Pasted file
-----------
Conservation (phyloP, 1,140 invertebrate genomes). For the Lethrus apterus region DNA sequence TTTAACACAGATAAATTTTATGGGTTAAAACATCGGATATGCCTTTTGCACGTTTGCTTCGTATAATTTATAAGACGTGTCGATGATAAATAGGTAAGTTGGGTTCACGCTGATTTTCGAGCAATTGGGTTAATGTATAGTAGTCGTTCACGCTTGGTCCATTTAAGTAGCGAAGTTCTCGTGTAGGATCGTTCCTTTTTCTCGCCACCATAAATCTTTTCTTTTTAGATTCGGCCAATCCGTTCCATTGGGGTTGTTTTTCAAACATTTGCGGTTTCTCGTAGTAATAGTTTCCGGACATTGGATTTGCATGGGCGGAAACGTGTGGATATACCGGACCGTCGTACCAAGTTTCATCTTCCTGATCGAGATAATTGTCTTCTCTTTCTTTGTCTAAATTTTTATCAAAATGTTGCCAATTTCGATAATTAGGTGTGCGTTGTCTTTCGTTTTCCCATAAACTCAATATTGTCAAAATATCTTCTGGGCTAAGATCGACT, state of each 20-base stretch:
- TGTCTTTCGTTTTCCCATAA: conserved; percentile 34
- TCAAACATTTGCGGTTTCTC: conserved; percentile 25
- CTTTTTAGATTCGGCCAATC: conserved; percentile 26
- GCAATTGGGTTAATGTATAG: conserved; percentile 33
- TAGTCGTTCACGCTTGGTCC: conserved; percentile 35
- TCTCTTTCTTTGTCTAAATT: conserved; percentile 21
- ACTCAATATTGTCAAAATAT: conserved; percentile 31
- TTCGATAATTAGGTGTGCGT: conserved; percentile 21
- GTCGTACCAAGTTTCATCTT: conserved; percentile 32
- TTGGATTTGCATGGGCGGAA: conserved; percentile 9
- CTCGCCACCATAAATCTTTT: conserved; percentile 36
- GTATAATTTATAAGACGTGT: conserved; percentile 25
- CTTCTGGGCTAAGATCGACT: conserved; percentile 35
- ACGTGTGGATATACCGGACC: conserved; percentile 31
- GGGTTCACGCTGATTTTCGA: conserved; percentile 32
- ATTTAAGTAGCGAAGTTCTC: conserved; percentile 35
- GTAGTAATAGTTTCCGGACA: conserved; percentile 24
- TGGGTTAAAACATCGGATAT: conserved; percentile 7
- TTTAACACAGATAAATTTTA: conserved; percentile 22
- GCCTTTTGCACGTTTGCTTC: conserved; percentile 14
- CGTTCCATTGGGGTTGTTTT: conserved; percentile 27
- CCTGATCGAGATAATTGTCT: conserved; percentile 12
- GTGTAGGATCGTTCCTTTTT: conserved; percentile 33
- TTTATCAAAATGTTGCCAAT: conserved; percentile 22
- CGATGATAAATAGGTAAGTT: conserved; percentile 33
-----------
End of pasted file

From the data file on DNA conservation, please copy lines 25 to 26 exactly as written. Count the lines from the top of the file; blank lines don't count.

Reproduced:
- TTTATCAAAATGTTGCCAAT: conserved; percentile 22
- CGATGATAAATAGGTAAGTT: conserved; percentile 33